The Most Current Linux/Unix Exploits
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Thread: The Most Current Linux/Unix Exploits

  1. #1
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    The Most Current Linux/Unix Exploits??

    Good Evening,

    What are the most current exploited threats in Linux/UNIX systems?

    1 - The top Linux/UNIX threat continues to be the Internet's most popular DNS server software, BIND (Berkeley Internet Name Domain). Buffer overruns and cache poisoning are common attack vectors…

    2 - Next on the list is the generic Linux/UNIX Web server, which includes Apache and other servers…

    3 - The third-rated vulnerability is the password (and other authentication methods)…

    4 - Fourth are version-control systems, specifically the most popular, Concurrent Versions System (CVS) and Subversion…

    5 - Email services are the fifth most common attack vectors. Sendmail is still the most widely used mail transport agent (MTA) on Linux/UNIX, and it has a number of vulnerabilities. Qmail, Courier, Exim and Postfix are newer alternatives with their own vulnerabilities…

    6 - It should come as no surprise that a remote network management tool poses considerable risks to networks, and SNMP, which is usually enabled by default, comes in as the sixth most commonly exploited weakness…

    7 - Multiple vulnerabilities in the OpenSSL encryption tool library makes this number seven on the list…

    8 - Enterprise NIS and NSF Servers that haven't been configured properly are the next biggest threat…

    9 - Databases are designed to be accessed but vulnerabilities can sometimes let remote attackers exploit the open nature of these applications to piggy-back their way into a network…

    10 - Kernel vulnerabilities round out the list at the tenth position.
    For brevity, I listed only the problems. The article provides some viable solutions to those issues. Click Here:

    SANS keeps the list current, so it might be a good idea to bookmark the url and check it every so often. Additionally, the list for both Win & Linux/Unix can be found Here:

    Cheers
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  2. #2
    Just a Virtualized Geek MrLinus's Avatar
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    Maybe it's me but isn't this rather dated in their choices as to what is number 1? Bind hasn't had an exploit in over a year at this point and really, doing a quick glance at the list indicates that SNMP has had more problems this year than many of the others. What I did notice in my glance is that many are at least 6 months old.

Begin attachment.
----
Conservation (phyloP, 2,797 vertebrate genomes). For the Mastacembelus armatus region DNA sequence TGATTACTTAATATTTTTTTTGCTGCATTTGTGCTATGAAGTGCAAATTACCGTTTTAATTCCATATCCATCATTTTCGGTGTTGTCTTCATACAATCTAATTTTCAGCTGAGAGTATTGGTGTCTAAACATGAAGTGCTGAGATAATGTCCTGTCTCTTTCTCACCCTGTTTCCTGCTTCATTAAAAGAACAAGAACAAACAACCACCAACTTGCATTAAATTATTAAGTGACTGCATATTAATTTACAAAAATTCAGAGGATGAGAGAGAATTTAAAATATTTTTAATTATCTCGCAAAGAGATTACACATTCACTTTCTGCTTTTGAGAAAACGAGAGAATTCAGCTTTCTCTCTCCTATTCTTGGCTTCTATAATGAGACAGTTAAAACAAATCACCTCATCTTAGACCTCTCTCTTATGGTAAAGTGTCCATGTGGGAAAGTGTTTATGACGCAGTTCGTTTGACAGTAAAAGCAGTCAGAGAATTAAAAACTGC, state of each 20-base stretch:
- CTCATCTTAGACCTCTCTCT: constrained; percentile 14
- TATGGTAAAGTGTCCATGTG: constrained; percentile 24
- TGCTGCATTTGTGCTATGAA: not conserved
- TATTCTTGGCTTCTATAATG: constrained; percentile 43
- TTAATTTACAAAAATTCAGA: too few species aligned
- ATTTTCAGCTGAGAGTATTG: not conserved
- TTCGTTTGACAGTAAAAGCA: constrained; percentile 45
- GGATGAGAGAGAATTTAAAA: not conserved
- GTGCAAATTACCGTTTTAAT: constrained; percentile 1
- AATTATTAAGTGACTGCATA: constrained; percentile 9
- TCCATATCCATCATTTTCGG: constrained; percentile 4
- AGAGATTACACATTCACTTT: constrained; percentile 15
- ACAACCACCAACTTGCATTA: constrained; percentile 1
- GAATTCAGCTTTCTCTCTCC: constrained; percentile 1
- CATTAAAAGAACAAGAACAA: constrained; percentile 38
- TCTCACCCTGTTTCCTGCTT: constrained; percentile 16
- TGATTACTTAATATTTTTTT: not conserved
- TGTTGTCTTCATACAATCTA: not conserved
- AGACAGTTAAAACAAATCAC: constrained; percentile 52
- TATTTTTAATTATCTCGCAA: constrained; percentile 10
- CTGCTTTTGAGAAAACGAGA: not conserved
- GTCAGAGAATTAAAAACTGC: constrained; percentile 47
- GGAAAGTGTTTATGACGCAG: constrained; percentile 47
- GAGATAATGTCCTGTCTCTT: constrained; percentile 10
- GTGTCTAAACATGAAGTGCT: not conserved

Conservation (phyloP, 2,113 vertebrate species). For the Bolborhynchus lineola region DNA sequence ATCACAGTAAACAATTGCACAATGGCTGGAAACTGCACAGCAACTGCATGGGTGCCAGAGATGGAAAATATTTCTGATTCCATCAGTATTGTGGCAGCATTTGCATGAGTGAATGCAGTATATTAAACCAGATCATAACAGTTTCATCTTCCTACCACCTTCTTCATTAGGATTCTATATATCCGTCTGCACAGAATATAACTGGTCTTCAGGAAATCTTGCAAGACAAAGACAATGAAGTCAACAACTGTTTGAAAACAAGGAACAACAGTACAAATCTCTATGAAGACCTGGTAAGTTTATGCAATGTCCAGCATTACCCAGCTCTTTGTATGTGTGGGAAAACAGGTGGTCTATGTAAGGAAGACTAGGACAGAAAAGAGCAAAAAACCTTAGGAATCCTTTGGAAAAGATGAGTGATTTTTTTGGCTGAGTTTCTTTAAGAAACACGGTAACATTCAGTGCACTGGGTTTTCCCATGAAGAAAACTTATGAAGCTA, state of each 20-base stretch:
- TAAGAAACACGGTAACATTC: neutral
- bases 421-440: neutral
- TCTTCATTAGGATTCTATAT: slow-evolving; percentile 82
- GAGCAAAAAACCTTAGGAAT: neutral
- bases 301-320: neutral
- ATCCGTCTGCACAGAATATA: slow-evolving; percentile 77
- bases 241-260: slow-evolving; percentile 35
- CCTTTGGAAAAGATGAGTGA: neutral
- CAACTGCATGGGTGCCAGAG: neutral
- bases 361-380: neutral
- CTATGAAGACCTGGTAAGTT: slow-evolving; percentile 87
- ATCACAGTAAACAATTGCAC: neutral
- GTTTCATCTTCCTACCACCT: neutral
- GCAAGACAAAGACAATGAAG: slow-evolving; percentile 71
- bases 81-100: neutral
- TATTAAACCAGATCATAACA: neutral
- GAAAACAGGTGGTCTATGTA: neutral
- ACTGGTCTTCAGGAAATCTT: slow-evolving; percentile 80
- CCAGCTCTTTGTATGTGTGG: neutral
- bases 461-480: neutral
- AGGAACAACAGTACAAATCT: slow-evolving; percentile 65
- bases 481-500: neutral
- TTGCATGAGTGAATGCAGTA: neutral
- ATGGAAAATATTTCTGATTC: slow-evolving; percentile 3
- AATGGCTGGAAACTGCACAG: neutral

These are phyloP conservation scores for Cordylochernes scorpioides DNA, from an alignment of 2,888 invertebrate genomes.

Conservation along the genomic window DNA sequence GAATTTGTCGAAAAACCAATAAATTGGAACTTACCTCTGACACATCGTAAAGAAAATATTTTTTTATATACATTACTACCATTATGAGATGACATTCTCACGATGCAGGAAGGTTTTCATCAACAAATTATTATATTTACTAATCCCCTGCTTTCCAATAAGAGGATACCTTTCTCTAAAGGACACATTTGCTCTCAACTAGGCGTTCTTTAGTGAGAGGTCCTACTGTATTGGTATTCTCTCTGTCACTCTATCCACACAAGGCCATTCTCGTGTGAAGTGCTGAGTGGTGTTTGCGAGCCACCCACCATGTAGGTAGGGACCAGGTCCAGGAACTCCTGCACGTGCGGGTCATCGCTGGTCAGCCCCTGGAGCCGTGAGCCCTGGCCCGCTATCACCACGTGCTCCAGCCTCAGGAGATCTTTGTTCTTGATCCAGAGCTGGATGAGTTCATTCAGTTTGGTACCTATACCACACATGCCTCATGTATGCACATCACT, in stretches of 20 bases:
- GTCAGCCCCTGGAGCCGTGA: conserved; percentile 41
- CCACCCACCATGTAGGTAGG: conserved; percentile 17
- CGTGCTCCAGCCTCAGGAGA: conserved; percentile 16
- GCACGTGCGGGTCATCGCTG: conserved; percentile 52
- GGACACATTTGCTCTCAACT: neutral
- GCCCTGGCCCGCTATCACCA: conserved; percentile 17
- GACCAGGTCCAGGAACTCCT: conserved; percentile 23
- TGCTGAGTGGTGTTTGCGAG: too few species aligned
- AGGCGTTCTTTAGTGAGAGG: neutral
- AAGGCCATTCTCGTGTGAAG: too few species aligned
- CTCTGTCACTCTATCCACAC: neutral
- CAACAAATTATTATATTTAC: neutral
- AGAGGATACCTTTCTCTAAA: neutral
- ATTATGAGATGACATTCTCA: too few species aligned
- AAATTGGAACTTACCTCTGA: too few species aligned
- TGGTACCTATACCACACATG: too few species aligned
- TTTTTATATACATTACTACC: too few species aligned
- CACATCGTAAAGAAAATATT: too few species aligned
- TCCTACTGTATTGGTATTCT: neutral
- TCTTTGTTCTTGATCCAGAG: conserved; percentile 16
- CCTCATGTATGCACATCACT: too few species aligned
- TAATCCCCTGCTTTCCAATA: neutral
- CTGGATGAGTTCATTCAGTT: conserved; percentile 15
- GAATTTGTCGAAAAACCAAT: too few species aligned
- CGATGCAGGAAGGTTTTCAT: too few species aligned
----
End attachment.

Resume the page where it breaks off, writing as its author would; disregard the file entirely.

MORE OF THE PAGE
Too much attention on IE by attackers perhaps? (take the easy route rather than take on a challenge?)
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  3. #3
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    MsM

    They list a fairly recent date, but I guess they only count "successful attacks". Maybe some selective speculation as well.

    Although there are thousands of security incidents each year affecting these operating systems, the overwhelming majority of successful attacks target one or more of these twenty vulnerable services.
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  4. #4
    Just a Virtualized Geek MrLinus's Avatar
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    So a lot of attacks are based on older exploits? Which harks back to a lack of updating and/or patching by system administrators.
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  5. #5
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    The list makes sense because those are the kinds of things that an externally facing Unix host is likely to be running. You don't see things like LDAP, NIS+, SMC and the like because only a Kamikaze SysAdmin would ever let those kinds of services in the DMZ.

    I would agree with MsMittens and suggest in addition that any machines patched up to date are unlikely to be exploitable save perhaps poor or neglegent configuration... Which is usually the real underlying problem with a vulnerable DNS, Sendmail, Apache, etc. server.

    For example, when Apache.org was hacked, it was literally due to failure to follow their own sage configuration advice.

    -- spurious

    Note that the Raq3 and above Linux web servers that are so popular with low-end hosting companies have good security records by comparison, despite running a 2.2 Kernel, and older versions of about every package.... Point is that a well configured system is half the battle!
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  6. #6
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    Originally posted here by spurious_inode
    For example, when Apache.org was hacked, it was literally due to failure to follow their own sage configuration advice.
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